Event notes challenges in measuring nonprofit investment

  • April 25, 2018
  • By Guest Blogger
  • 2 minute read

Danny Lee, MBA/MSW ‘18, wrote this post on behalf of the Impact Investing Symposium.

Imagine with me a motley crew of venture capitalists, community development financial institutions, international social entrepreneurs, philanthropic foundations, Olin MBAs, and many others all from diverse industries exchanging knowledge and ideas about how to wrestle and wrangle the financial industry for social welfare.

This scenario was a reality at Olin Business School’s third annual Impact Investing Symposium, where a stellar panel strategized solutions to common challenges in the impact investing space, breakout sessions dove deeper into local and state contexts, and a closing reception further cultivated a networked force of impact investors.

WashU’s law school, Brown School of Social Work, and the Institute for Public Health were represented at the event.

Tim Coffin, Sandra Moore, Jessie Wilson, Kacey Mahrt, and Rich Ryffel.
Tim Coffin, Sandra Moore, Jessie Wilson, Kacey Mahrt, and Rich Ryffel.

The theme centered on leveraging the standard financial tools used in the traditional for-profit private sector to improve accountability and evidence-based/metric-driven impact work in the public sector.

Redefining relationships between investors/funders with its investment recipients by underpinning the transfer of capital with social values was then the key takeaway in learning about how to scale any future outcome driven initiatives.

The day began as keynote speaker Mike Mills, managing director of Renewable Energy Alternatives, shared how renewable energy tax incentives and structures can be leveraged to support social causes, positively disrupting the energy industry.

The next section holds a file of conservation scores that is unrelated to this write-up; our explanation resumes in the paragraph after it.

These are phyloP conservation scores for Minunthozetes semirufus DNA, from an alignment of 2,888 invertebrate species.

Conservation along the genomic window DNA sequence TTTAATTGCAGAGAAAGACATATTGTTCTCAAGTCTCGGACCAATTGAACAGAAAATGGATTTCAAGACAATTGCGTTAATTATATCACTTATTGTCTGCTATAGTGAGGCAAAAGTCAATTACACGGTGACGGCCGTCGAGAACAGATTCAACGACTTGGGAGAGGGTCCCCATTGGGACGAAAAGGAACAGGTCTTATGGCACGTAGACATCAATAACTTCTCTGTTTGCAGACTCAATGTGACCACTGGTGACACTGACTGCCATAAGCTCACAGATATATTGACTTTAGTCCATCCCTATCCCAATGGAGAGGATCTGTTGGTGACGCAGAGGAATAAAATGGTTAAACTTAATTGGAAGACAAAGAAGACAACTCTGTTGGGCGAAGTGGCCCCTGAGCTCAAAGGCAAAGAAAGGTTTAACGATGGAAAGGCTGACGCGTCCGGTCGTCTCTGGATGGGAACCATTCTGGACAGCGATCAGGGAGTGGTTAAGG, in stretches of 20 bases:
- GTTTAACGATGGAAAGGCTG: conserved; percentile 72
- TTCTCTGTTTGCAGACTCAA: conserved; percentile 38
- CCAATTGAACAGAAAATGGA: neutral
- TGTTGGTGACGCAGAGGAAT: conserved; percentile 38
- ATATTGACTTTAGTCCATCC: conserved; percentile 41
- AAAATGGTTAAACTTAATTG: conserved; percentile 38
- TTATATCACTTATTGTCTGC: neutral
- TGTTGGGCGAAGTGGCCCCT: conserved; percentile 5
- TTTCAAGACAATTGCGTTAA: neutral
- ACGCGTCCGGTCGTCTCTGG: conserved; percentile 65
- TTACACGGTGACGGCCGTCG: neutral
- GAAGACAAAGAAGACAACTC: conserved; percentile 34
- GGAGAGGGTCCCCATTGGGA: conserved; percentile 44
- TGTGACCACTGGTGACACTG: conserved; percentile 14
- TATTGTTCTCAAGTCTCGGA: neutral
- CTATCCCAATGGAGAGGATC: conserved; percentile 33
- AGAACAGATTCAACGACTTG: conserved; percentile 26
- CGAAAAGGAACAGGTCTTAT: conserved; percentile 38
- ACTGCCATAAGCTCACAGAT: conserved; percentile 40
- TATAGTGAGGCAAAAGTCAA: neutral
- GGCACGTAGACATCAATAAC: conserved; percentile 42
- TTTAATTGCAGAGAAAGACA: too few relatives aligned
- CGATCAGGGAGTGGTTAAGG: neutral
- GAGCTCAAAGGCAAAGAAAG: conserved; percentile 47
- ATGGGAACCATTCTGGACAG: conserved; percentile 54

A great example of this is the use of Net Metering, a system in which REA uses solar panels or renewable energy generators to transfer any excess or surplus power from a connected public-utility power grid to a local underserved school. This lowers the energy costs for the school and leaves more money for the local school district to invest in updated school supplies or safer buildings.

Next, a panel of impact investing pioneers—Tim Coffin (Breckenridge Capital), Jessie Wilson (Baillie Gifford), Sandra Moore (Advantage Capital), and Kacey Mahrt (US Bank Community Development Corporation)—spoke to how to combat some of the challenges they navigate in this line of work.

Communicating the value proposition around more nebulous social values (i.e., racial and gender equity) to reluctant or traditional philanthropists is a common historical pitfall, but operationalizing or identifying quantitative metrics to prove measurable outcomes alleviates anxiety for investors.

Finally, the breakout sessions provided an opportunity for guests, including myself, to engage in deeper learning about impact investing within the context of the city of St. Louis and hearing about the broader trends of the $15 billion industry.

Needless to say, the symposium was a tremendous learning experience and an even better opportunity to network with other impact-driven professionals who all brought their own flavor to an inherently transdisciplinary space. I highly encourage those who missed it to attend next year’s Impact Investing Symposium at Olin.

An enormous shout out to Laura Tomassi, Jessica Penner, and Kelcee Sachtleben for making this entire event happen and to Rich Ryffel for the backstage support and moderation of the panel.

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